This project and the proposed elimination of the Roadless Area Conservation Rule on the Tongass are part of the Trump administration’s relentless efforts to clearcut large swaths of remaining old-growth across the national forest, consistent with its policy of increasing logging nationwide.

“As forests across the Americas burn, the last thing we need to do is destroy old-growth forests in the Tongass Rainforest, one of the United States’ best defenses against furthering the climate crisis,” said Osprey Oreille Lake, executive director for the Women’s Earth and Climate Action Network (WECAN). “Existing within the territories of the Tlingit, Haida and Tsmishian peoples, the Tongass is a vital ecosystem necessary to the traditional life-ways of local Indigenous communities. Destroying critical old growth in the Tongass not only devastates wildlife habitat and harms the climate but disregards the sovereignty of Indigenous peoples and further perpetuates modern genocidal policies. We must stand together for our forests, communities and the climate.”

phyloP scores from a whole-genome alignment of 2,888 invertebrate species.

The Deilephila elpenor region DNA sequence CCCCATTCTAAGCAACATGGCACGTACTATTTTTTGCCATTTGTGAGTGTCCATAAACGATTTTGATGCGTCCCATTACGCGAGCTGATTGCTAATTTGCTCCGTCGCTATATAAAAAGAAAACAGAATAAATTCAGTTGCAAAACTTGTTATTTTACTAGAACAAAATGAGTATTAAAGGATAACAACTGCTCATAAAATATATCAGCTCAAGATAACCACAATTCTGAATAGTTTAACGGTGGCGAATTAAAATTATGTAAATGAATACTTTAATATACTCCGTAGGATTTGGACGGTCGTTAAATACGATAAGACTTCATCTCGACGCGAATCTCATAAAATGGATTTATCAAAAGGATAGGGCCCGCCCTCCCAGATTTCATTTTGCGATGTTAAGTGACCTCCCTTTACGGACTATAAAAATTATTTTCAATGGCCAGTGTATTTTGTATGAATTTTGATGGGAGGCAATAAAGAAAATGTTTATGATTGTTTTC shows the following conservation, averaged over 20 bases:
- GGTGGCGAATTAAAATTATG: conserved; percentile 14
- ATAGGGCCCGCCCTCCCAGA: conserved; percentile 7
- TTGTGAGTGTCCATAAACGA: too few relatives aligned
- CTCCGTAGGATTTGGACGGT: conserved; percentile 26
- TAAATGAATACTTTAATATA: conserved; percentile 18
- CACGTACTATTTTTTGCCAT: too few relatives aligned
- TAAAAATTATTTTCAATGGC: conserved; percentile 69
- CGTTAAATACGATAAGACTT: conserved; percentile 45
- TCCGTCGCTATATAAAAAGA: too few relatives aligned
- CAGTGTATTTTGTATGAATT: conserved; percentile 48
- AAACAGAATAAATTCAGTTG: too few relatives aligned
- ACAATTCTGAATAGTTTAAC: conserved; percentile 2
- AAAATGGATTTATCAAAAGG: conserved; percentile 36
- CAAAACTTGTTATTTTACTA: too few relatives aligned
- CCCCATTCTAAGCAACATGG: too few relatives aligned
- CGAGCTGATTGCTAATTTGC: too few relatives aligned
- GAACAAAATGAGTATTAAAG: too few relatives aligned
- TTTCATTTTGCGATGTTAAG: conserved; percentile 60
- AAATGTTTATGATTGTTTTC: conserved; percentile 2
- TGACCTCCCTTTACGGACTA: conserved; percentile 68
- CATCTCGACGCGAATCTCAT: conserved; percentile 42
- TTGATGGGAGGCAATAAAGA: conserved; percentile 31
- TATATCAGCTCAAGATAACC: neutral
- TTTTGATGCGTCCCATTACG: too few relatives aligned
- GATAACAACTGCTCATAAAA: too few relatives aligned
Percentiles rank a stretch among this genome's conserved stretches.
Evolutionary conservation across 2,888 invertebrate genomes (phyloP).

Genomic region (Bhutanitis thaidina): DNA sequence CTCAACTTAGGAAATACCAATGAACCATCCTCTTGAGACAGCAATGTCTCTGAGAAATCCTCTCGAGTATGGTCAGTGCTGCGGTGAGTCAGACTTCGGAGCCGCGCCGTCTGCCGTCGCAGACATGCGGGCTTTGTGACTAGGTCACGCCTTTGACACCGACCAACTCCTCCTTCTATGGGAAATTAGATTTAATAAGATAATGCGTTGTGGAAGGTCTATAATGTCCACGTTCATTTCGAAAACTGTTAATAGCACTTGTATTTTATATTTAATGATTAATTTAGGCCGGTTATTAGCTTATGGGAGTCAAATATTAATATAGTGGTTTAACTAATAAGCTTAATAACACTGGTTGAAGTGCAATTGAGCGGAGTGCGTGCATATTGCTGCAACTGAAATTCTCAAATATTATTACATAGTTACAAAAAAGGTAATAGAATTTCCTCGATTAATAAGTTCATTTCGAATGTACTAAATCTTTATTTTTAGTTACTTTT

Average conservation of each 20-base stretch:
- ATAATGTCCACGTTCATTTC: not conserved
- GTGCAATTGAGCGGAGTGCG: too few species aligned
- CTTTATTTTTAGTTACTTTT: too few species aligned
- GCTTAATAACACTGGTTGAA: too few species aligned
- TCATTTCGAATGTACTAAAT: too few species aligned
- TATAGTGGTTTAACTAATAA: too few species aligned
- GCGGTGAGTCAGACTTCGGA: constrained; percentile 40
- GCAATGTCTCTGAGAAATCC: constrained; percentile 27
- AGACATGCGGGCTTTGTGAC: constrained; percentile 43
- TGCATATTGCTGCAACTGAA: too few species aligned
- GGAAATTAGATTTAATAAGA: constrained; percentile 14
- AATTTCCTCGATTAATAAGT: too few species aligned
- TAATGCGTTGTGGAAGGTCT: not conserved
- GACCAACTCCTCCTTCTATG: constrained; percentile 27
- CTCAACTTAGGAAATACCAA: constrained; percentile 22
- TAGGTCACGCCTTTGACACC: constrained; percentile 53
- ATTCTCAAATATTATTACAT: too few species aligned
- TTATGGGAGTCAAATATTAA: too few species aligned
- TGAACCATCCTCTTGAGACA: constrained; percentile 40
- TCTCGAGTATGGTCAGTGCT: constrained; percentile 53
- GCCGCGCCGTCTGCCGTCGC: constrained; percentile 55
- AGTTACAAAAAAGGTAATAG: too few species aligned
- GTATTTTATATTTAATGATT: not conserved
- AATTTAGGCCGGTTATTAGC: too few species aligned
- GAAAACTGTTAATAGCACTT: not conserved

The roughly 17 million-acre Tongass is the largest national forest in the United States. Since time immemorial it has been the traditional homelands of the Tlingit, Haida and Tsimshian peoples. Alaska Natives rely on the area for culture, traditional hunting, fishing and livelihoods. People from around the world visit the Tongass for world-class recreation, sport and commercial fishing.

“It was just over two months ago that a federal judge threw out the largest logging project we’ve seen in decades because the Forest Service failed to provide communities with basic information like where it intended to log,” said Olivia Glasscock, an attorney at Earthjustice. “Nevertheless, the agency is back again with twin proposals for timber sales targeting irreplaceable old-growth trees in the same cherished national forest. Urgent action is needed to address the climate crisis, and that includes efforts to preserve the magnificent trees that absorb carbon. Unfortunately, these destructive logging plans will only make the problem worse.”